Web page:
Tuesday, July 14, 2009

Laulau Reveg Practice Run

A few weeks ago I guess I offered to take some students on a hike to the Laulau Revegetation Site. It has been a while since I've brought a group of students up there, but it is something that I've done at least a dozen times, both as the Public Involvement Coordinator with RC&D and the Executive Director of MINA.

The Laulau Revegetation Project is one of my favorite places on Saipan and a place where I've spent a lot of time working. In 2006 we planted over 800 saplings and 250 cuttings and broadcast over 5000 seeds at the site. The area is being revegetated because it keeps burning. Luckily, the area hasn't burned since the big burning right after I got here in 2006.

The lesson I try to impart when I do these field trips is the slogan we came up with for my RC&D project three years ago, "What we do on the land can affect our marine environment."

I had a bit of a language barrier with this group, but I usually get the kids up on the mountain and then point out how different land use practices affect the ocean. From the reveg site you can see villages, a golf course, farms, beaches, a dive site, roads, and forest and I ask the students how they think each of these affects the ocean. What happens when an area burns? What happens with excess fertilizer? We usually have a very lively discussion.

This time around I brought some coconut trees to see how easy or difficult it would be to plant them. Coconuts are not part of the NRCS planting plan, but for a few years I've wanted to try planting them up there.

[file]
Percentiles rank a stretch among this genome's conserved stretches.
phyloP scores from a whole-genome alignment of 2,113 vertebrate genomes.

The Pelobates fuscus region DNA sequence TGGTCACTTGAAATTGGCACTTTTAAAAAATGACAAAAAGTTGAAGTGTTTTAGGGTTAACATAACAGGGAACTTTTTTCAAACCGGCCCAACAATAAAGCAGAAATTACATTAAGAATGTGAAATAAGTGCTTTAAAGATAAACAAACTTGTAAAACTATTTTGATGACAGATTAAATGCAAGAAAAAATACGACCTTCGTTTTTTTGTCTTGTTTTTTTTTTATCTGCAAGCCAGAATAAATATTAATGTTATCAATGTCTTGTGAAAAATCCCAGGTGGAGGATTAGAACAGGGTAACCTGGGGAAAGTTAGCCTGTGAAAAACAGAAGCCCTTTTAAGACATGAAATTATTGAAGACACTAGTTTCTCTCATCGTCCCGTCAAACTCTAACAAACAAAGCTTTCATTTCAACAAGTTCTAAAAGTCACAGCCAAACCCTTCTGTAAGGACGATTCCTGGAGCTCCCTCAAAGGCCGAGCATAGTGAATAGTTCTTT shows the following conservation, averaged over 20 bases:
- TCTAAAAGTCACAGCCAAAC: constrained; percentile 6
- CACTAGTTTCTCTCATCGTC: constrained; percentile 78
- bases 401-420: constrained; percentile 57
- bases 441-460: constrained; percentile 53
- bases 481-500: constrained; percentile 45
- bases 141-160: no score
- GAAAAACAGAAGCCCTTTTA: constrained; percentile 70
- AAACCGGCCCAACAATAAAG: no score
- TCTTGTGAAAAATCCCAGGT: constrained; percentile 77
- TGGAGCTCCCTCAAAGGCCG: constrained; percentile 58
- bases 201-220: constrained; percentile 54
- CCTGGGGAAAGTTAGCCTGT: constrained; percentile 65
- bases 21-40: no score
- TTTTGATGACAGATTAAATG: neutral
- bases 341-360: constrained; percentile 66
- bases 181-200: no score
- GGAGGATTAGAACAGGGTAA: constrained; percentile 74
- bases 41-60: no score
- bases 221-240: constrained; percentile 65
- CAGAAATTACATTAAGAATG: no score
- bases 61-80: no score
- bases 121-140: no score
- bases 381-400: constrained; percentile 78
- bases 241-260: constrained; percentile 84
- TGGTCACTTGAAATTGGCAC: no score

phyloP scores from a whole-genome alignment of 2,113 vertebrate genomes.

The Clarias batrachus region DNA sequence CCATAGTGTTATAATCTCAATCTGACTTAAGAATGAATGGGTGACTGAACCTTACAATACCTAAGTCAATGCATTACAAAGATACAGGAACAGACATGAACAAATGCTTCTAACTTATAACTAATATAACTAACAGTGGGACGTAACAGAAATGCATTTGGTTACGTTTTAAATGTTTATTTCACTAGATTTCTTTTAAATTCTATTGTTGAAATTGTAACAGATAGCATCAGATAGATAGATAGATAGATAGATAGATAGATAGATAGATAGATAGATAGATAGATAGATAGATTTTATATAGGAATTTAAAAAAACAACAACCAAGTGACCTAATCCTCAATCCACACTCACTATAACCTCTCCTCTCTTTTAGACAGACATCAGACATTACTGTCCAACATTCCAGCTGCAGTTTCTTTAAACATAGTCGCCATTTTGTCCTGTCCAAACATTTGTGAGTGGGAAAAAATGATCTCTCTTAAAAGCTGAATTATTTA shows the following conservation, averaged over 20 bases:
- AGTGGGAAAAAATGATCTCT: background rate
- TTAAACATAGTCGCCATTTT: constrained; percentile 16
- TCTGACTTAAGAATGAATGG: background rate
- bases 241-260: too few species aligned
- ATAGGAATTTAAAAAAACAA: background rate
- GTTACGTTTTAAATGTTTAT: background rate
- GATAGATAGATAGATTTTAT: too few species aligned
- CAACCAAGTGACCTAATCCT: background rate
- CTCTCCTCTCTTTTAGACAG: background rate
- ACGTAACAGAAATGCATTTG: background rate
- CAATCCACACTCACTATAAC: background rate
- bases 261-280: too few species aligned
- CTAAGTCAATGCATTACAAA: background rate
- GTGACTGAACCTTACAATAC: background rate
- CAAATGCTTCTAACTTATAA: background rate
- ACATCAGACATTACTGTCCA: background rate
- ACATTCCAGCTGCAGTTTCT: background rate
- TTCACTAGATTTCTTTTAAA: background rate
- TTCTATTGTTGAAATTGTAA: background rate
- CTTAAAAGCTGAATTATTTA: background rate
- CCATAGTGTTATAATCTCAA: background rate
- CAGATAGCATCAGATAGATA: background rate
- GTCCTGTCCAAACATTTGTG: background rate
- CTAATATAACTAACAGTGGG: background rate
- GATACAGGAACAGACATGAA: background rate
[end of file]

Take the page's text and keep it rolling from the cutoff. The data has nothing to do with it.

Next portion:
My idea goes back to a revegetation site I visited in Costa Rica in 2002. My journal from the trip is in storage and I wish I had it now to look at my notes, but basically they were having a hard time getting natives to grow for a number of reasons, one of them being competition from African grass. So they decided to plant something that they knew would at least grow. If they could get something to grow and shade out the grass, then it might make it easier for the natives to recolonize.

Ironwood grows really well up there, but the Division of Fish & Wildlife doesn't want us to use it. So how about coconuts? They're native enough. They're hardy. They grow practically anywhere, including on the beach which is nutrient poor and salty. So how about in our revegetation project?

It can't hurt to try, so along with my usual lesson, I had each kid bring along a coconut, which they planted at the reveg site.

laulau revegetation saipanCoconuts are really easy to find on Saipan. They are literally everywhere. They are also really easy to get into the reveg site now that the Saipan Mayor's Office has bulldozed an illegal road into the area.

This road, by the way, has completely negated the next 10 years of reveg work, but you can't let things like that get you down.

Thanks, Mayor Tudela! You contributed to the destruction of our coral reefs!

korean studentsSome of the students were more enthusiastic than the others. I think certain kids had never been hiking. I don't think some of them liked being outdoors period.

But then every group of students has a few kids like that. Like I always say, sword grass cuts, bee stings, and sunburns build character.

Edz, Oreo, and Snow White tagged along. Edz and Oreo have planted trees with me before, but this was Snow White's first time.

1 comment:

Road-Block Blogger said...

Thanks Angelo, it will take time for these students to appreciate what they are doing, but in due time they will and they will remember this particular experience.